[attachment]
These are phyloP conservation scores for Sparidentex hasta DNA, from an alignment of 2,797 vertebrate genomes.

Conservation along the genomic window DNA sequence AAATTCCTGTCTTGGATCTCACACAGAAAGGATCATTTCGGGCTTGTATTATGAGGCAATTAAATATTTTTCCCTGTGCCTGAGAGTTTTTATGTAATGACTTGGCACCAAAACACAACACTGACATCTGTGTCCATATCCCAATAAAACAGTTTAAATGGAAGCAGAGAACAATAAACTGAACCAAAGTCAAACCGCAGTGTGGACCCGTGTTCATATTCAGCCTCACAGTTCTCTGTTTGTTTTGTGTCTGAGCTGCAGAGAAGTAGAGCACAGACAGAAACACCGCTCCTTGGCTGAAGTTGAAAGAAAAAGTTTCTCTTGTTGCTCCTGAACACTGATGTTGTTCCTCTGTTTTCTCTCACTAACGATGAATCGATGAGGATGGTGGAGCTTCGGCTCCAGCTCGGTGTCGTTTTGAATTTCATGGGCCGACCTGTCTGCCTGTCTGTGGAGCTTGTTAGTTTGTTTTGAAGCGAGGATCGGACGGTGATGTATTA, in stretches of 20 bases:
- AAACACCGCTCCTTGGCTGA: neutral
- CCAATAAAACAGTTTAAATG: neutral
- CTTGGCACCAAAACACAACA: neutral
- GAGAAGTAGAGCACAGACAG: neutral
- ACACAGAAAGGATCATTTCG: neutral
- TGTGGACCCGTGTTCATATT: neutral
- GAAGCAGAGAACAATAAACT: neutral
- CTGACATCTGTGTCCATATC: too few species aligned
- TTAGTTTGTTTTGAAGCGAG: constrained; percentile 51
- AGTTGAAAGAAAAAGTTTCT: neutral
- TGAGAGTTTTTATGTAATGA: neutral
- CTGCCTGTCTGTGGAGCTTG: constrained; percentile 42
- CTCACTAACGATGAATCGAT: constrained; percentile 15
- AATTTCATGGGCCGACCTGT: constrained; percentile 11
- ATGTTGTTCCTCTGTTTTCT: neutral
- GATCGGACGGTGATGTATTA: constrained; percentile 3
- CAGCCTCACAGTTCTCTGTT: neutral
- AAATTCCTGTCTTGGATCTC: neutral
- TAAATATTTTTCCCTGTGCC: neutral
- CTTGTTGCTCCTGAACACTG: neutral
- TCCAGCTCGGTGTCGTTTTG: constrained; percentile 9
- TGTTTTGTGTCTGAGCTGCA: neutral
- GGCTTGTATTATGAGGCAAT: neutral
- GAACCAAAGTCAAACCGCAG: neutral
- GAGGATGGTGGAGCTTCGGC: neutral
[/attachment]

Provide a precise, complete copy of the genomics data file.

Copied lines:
These are phyloP conservation scores for Sparidentex hasta DNA, from an alignment of 2,797 vertebrate genomes.

Conservation along the genomic window DNA sequence AAATTCCTGTCTTGGATCTCACACAGAAAGGATCATTTCGGGCTTGTATTATGAGGCAATTAAATATTTTTCCCTGTGCCTGAGAGTTTTTATGTAATGACTTGGCACCAAAACACAACACTGACATCTGTGTCCATATCCCAATAAAACAGTTTAAATGGAAGCAGAGAACAATAAACTGAACCAAAGTCAAACCGCAGTGTGGACCCGTGTTCATATTCAGCCTCACAGTTCTCTGTTTGTTTTGTGTCTGAGCTGCAGAGAAGTAGAGCACAGACAGAAACACCGCTCCTTGGCTGAAGTTGAAAGAAAAAGTTTCTCTTGTTGCTCCTGAACACTGATGTTGTTCCTCTGTTTTCTCTCACTAACGATGAATCGATGAGGATGGTGGAGCTTCGGCTCCAGCTCGGTGTCGTTTTGAATTTCATGGGCCGACCTGTCTGCCTGTCTGTGGAGCTTGTTAGTTTGTTTTGAAGCGAGGATCGGACGGTGATGTATTA, in stretches of 20 bases:
- AAACACCGCTCCTTGGCTGA: neutral
- CCAATAAAACAGTTTAAATG: neutral
- CTTGGCACCAAAACACAACA: neutral
- GAGAAGTAGAGCACAGACAG: neutral
- ACACAGAAAGGATCATTTCG: neutral
- TGTGGACCCGTGTTCATATT: neutral
- GAAGCAGAGAACAATAAACT: neutral
- CTGACATCTGTGTCCATATC: too few species aligned
- TTAGTTTGTTTTGAAGCGAG: constrained; percentile 51
- AGTTGAAAGAAAAAGTTTCT: neutral
- TGAGAGTTTTTATGTAATGA: neutral
- CTGCCTGTCTGTGGAGCTTG: constrained; percentile 42
- CTCACTAACGATGAATCGAT: constrained; percentile 15
- AATTTCATGGGCCGACCTGT: constrained; percentile 11
- ATGTTGTTCCTCTGTTTTCT: neutral
- GATCGGACGGTGATGTATTA: constrained; percentile 3
- CAGCCTCACAGTTCTCTGTT: neutral
- AAATTCCTGTCTTGGATCTC: neutral
- TAAATATTTTTCCCTGTGCC: neutral
- CTTGTTGCTCCTGAACACTG: neutral
- TCCAGCTCGGTGTCGTTTTG: constrained; percentile 9
- TGTTTTGTGTCTGAGCTGCA: neutral
- GGCTTGTATTATGAGGCAAT: neutral
- GAACCAAAGTCAAACCGCAG: neutral
- GAGGATGGTGGAGCTTCGGC: neutral